Douwe Dabbert door Thom Roep
Special 'Douwe Dabbert' comic for 'Wordt Vervolgd Presenteert’ (1985), about the production of a comic story

Thom Roep was an editor of the Dutch Disney magazine Donald Duck for forty years (1973-2013), and served as its editor-in-chief from 1984 to 2013. During this period, the local production of comics stories expanded, and several spin-off magazines were launched. Roep was involved in several Disney-related TV shows on Dutch television, and acted as the magazine's official media spokesperson. He was furthermore the writer of the weekly's most popular non-Disney comics, 'Douwe Dabbert' (art by Piet Wijn, 1975-2001) and 'Van Nul tot Nu' (art by Co Loerakker, 1982-1994).

Thomas Roep was born in Amsterdam in 1952, the same year the Donald Duck weekly was launched in the Netherlands. He grew up reading comics like Willy Vandersteen's 'Suske en Wiske', the Dutch editions of the Classics Illustrated comic books, the comics magazines Kuifje (Tintin) and Pep, and of course the Donald Duck stories by Carl Barks. Although he studied at the Pedagogische Academie to become a teacher, his passion for comics pushed him in a different direction. During his studies, Roep had explored the possibilities of comics in the educational system, and participated in a couple of small periodicals. In May 1973, he applied for a job with the editor of Donald Duck weekly at Oberon, the comics division of the VNU publishing group. He was hired after submitting a test assignment, which included a script for a story with Walt Disney's 'Big Bad Wolf'. The comic was eventually drawn by Robert van der Kroft and published in Donald Duck issue 4 of 1975.

Grote Boze Wolf verhaal door Thom Roep
First Disney comic written by Thom Roep, with art by Robert van der Kroft (published in Donald Duck 4, 1975)

During his early years, Roep translated and edited many comic stories with the Disney characters, but also non-Disney material like 'Chlorophylle', 'Sibylline' and 'Pantouffle' by Raymond Macherot, another one of his favorite authors. He furthermore wrote scripts with characers like 'Little Hiawatha', 'Br'er Rabbit' and 'Donald Duck', which were drawn by Frits Godhelp, Carol Voges, Ed van Schuijlenburg and other artists involved in the Dutch production of Disney comics. Besides Disney, he co-scripted the 'Sjors en Sjimmie' adventure 'De Zilte Zeezeilerij' with Annelies Dekker. It was illustrated by Jan Steeman, serialized in Sjors magazine in 1974, and published in book format in 1975. Around the same period, Thom Roep made two short stories for Pep magazine with Robert van der Kroft: 'Een eend van een eend' in issue 11 of 1974 and 'Inflatie' in the following issue.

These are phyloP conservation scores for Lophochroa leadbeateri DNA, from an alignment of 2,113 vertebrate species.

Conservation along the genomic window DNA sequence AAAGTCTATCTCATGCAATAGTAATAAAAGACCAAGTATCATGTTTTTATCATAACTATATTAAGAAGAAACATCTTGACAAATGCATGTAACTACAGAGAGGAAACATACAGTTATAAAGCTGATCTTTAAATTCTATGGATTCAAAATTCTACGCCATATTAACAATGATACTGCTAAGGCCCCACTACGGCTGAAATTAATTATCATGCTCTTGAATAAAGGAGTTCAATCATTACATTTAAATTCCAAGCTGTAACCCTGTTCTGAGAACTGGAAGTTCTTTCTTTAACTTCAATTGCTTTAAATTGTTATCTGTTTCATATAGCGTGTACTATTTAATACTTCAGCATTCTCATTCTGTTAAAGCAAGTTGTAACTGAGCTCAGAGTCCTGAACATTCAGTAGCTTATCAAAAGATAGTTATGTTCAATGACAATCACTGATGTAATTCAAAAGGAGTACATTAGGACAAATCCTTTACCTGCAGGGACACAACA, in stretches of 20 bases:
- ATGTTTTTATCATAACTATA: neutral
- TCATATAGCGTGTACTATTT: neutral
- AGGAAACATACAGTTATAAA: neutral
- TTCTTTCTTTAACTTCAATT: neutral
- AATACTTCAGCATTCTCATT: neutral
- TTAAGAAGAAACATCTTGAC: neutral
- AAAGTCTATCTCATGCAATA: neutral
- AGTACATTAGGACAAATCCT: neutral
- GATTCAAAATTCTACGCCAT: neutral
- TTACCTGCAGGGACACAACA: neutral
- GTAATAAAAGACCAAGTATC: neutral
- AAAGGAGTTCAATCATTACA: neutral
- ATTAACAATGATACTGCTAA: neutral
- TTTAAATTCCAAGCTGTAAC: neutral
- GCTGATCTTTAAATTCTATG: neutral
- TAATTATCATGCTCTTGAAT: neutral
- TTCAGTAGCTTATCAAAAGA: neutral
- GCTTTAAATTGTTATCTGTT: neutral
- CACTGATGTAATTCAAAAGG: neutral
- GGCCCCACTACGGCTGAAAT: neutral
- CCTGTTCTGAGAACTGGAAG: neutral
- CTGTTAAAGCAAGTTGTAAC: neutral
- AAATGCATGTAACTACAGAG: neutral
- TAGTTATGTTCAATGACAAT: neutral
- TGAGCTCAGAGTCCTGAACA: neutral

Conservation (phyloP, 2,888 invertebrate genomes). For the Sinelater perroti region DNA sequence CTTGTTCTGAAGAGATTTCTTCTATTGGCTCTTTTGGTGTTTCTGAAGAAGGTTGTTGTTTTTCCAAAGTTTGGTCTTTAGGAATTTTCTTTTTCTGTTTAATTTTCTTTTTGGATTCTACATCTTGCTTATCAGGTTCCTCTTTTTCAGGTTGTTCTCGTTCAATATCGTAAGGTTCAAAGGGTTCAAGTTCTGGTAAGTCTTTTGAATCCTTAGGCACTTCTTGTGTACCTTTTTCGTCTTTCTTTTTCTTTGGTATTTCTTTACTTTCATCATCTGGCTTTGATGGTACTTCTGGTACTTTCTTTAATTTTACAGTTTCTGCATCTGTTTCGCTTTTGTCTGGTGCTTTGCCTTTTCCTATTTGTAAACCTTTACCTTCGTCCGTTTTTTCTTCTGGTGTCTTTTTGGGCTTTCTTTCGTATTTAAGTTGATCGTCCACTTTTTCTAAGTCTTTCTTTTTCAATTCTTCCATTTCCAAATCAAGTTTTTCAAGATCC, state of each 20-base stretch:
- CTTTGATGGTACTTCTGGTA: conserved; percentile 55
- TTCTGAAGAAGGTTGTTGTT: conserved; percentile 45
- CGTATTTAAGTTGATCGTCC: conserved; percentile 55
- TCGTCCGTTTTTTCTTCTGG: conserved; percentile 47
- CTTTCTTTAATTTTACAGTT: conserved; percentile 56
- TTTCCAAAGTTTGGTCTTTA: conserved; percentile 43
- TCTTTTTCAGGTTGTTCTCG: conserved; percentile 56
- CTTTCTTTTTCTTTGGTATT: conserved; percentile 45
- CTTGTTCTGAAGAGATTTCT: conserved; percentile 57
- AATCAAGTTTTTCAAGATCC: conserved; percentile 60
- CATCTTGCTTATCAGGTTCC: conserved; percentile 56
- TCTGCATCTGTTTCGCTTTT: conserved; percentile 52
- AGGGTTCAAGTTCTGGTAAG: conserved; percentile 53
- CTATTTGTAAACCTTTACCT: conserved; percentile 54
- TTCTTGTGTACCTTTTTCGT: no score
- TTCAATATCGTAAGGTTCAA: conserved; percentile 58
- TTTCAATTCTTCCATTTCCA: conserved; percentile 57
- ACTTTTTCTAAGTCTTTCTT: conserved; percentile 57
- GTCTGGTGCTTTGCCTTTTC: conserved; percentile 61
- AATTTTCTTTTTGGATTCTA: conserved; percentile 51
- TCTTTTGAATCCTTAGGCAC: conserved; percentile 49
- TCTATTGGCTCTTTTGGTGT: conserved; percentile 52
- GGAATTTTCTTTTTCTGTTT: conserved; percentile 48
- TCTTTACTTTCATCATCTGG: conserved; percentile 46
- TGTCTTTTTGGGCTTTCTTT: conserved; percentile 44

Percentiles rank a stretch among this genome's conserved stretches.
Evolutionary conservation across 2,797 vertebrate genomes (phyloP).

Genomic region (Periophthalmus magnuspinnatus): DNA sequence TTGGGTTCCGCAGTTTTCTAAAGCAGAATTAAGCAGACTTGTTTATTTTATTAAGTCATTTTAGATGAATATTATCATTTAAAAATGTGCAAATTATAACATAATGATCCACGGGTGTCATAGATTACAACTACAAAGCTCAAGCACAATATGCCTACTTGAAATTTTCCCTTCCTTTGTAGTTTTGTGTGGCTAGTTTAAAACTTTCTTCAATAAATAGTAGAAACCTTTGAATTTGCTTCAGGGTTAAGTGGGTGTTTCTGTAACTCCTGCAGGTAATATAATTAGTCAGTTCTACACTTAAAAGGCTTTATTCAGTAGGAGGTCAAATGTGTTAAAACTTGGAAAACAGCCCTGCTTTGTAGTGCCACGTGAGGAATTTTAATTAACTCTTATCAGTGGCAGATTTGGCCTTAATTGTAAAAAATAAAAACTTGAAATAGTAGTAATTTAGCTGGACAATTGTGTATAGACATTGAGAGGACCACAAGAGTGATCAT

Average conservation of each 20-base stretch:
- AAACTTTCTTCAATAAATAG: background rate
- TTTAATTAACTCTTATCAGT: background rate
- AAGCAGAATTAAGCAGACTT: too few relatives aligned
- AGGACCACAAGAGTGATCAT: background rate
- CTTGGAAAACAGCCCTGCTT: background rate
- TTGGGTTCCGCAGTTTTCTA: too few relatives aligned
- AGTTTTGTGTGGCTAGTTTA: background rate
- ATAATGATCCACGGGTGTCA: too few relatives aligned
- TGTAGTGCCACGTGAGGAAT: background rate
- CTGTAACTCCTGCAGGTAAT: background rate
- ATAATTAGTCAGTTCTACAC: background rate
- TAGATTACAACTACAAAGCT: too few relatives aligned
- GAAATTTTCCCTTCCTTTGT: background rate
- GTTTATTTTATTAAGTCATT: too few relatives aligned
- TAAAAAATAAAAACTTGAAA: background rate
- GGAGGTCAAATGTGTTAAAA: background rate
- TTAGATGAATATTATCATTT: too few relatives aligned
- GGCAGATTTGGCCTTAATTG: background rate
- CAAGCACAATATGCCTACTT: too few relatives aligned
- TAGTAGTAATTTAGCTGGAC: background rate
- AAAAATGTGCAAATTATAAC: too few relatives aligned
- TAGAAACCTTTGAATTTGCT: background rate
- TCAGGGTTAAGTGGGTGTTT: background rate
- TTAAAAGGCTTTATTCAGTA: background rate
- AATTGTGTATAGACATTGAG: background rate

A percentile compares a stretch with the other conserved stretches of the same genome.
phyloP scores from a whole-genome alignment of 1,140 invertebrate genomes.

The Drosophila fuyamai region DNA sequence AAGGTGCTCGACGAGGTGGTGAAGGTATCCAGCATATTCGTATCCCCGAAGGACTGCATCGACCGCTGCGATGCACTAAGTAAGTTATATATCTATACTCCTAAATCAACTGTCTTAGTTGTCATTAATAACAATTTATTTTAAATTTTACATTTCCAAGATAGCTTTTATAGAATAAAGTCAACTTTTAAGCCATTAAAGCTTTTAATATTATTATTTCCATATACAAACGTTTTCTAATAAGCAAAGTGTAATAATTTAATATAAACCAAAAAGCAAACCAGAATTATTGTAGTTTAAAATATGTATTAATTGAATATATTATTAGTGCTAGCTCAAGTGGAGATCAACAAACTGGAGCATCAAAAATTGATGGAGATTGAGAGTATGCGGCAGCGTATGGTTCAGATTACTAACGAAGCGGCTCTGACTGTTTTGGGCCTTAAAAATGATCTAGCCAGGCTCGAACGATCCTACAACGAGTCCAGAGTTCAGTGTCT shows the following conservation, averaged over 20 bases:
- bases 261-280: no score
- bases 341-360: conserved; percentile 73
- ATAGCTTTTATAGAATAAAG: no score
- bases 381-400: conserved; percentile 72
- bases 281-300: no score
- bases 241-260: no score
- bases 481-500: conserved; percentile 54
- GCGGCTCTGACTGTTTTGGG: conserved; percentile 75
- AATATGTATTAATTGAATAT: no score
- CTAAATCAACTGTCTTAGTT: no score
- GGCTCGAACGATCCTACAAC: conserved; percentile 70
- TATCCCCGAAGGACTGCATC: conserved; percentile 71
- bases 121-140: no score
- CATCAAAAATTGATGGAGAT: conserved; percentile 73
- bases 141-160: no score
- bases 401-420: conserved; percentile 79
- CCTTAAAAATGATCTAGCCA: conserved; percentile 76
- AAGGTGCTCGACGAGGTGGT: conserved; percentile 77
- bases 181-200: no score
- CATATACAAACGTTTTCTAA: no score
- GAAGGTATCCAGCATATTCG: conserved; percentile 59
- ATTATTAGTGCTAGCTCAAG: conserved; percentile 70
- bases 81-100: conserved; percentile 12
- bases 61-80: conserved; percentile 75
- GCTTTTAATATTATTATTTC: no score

Donald Duck's editorial team in 1976. Standing: Cees de Groot, Daan Jippes, Piet Zeeman, Kitty Smit, Marjolein Winkel, Bartel van de Velde (who made the original license deal in 1952) and Pieter van Oppenraaij. Sitting: Thom Roep, Ineke de Graaff and Wim van Etten.

Thom Roep's tenure with Donald Duck started at the right time. During the 1960s, the magazine had lost much of its original charm and quality. The publisher wanted to keep the magazine restricted to a younger audience, so that the older children could move over to its comics magazine Pep. This changed in the 1970s, when Donald Duck regained a focus on quality. First of all, editor-in-chief Paul Deckers initiated a local production of comic stories under supervision of Daan Jippes in 1973. The quality norm for these Dutch stories was the work of Carl Barks. Comics fandom in the US had managed to disclose the identity of the legendary "Good Artist", who had anonymously written and drawn all those memorable stories with Donald Duck and his family in the 1940s and 1950s. In the Netherlands it was Evert Geradts who first wrote about Barks in his underground magazine Tante Leny Presenteert in 1972. Thom Roep was instrumental in retracing all the classic Barks stories which hadn't been published in his country yet. The return of Carl Barks in Donald Duck's pages and the general renewed focus on quality called in the "Golden Era" of the Dutch Disney magazine, with its print run reaching over 450,000 copies per week in 1980.


Thom Roep and Joan Lommen receiving an original drawing by Carl Barks when the old master visited the Netherlands in 1994

Roep succeeded Cees de Groot as editor-in-chief in 1984, and remained in this position until his retirement in August 2013. The local production of comics stories expanded during this period. Eventually, half of the Dutch magazine was filled with homemade stories; the other half consisted of Danish material and older American stories. Dick Matena, José Colomer Fonts, Freddy Milton, Ben Verhagen and Jaap Stavenuiter were prominent artists during the 1980s and 1990s, while Mau Heymans, Sander Gulien, Bas Heymans and artists affiliated with Studio Comicup in Barcelona provided most of the artwork during Roep's later period. Thom Roep personally took care of the approval of the scripts, of which Evert Geradts, Jan Kruse, Mau Heymans, Ruud Straatman and Frank Jonker were the most fruitful suppliers. The editor-in-chief also oversaw the compilation of seasonal books and album series, most notably the ones collecting Carl Barks' body of work: 'De Beste Verhalen van Donald Duck' (1975-2010) and 'Oom Dagobert - Avonturen van een Steenrijke Eend' (1977-2006). Several spin-off magazines were launched as well during his management, such as Donald Duck Extra (since 1986), Katrien (since 1999), Duck Out (2007-2012), Donald Duck Junior (since 2008), the DONALD glossy (2009-2011) and Disney XD Magazine (2010-2012).


Thom Roep's script for page 12 of the 'Douwe Dabbert' story 'Het Flodderwerk van Pief' (1984), and Wijn's final version